Nov 262011
 

The tactile sense is a huge part of sensory processing disorder. Simply put, it is the messages sent to our brain when something touches against our skin. Children with sensory issues may be either under- or over-responsive to being touched.

When a child is under-responsive, he doesn’t feel pain from bumping or cutting himself, he won’t feel when his face is dirty, or if his clothing is backwards. He also won’t care to play in mud, slime, sand or dirt, and won’t notice if he’s stepping or sitting on an object.

When a child is over-responsive, the slightest bump makes him scream like he’s being tortured, he may shy away from hugs, he hates being tickled, and any gentle touch feels uncomfortable, especially if he’s taken by surprise. He doesn’t enjoy crowded places for fear of brushing up against people, and avoids getting his hands or clothing dirty. He also may hate going out in the cold or having cold water splashed at him. Brushing teeth, being shampooed, or getting a haircut can be a challenging experience.

Children with tactile trouble also have a hard time figuring out what they are holding without looking with their eyes. For example, if the child needs to find a penny amongst a bunch of coins in his pocket, he’s have to use his eyes to help him.

My son MeMe is over-responsive to touch. It’s strange because he wasn’t always this way. Once when he was two years old, he was singing and dancing around the room (which was his favorite activity) and he banged his knee into the wall. He kept on going, and a few minutes later I noticed blood dripping. I cleaned him up but he took no notice, not even of the blood. He just kept on dancing. That was typical of MeMe when he was a toddler- never a complaint even if he got hurt which was seldom.

When MeMe went to nursery school at age 3, his teacher told me on one of his first days of school that he had fallen down in the playground and wasn’t hurt more than a scrape but he was yelling and screaming about it. She thought it was an inappropriate response, and to me it didn’t sound like my MeMe at all! But ever since then, when he gets hurts, he wails like he needs an ambulance. When I realized that we’d have to work on this with him, I would ask him how much it hurts: Like a ball bouncing against him, like a nail poking him, like a hammer banging him, or like a truck running him over. Well, first I would actually ask him: “Do you need my to call an ambulance?” He calmed down immediately and seriously answered: “No.” Then I’d ask him how much it hurt, per the above four choices. Once he was able to think about the feeling and describe it to me, he got a lot better about it all. Especially when he got used to answering the question and got better at discriminating between the feelings and the levels of pain.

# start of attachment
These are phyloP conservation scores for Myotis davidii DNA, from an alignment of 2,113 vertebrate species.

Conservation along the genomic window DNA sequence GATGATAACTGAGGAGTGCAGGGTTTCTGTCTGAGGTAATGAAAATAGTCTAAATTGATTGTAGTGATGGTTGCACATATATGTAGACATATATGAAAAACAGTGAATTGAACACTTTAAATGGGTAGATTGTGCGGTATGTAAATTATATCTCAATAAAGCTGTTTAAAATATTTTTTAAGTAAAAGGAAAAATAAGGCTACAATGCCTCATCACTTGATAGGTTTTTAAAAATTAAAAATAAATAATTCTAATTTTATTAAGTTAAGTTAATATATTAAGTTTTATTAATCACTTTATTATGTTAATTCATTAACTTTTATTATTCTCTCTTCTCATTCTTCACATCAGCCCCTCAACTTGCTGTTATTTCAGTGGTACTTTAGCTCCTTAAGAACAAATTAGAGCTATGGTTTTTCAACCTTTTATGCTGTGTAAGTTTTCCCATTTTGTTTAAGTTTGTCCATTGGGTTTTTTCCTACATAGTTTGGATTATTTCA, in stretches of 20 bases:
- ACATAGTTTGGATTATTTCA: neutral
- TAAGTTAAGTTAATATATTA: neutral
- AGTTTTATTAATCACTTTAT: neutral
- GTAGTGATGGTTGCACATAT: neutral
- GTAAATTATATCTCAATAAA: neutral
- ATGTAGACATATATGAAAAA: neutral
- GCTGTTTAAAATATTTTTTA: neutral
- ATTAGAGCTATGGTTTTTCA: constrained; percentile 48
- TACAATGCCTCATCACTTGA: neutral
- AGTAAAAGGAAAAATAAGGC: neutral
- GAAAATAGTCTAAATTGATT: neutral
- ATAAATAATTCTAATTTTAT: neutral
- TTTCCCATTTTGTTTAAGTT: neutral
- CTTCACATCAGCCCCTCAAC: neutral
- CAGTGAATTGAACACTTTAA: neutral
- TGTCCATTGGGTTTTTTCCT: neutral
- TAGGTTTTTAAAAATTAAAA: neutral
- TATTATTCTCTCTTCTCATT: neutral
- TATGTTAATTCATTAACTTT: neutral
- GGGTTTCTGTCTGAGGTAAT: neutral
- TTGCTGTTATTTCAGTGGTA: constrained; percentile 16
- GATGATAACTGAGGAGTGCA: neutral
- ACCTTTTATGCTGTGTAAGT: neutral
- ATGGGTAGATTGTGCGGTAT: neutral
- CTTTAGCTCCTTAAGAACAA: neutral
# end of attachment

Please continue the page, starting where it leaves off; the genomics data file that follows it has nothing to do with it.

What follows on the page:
MeMe also hates surprises, hates being touched except for firm touch (loves deep massage), hates being in cold water or being splashed unexpectedly, and is very difficult about getting a haircut. He’s okay with brushing his teeth and showering since he’s been doing it by himself for a while now. When he was a toddler he wouldn’t go near playdough or any messy games, and every day when the day was done I’d take his clothing and be able to put it away for another day- it was spotlessly clean! In the past few years though he’s become more centered- he loves playdough, touches food with his fingers, and his clothing is pretty dirty at the end of the day. He also used to scream through his baths, and now he loves them.

I hope we can get him more “normal” through his OT sessions. The Learning Breakthrough program is also supposed to adjust the tactile sense, as he stands on the balance board with bare feet.

I have yet to figure out how and why MeMe changed extremes for this sense but I have heard from other parents that something similar occurred with their children.

How is your SPD child with touch? What does he like touching and what does he hate? Was he always this way? Share with us!


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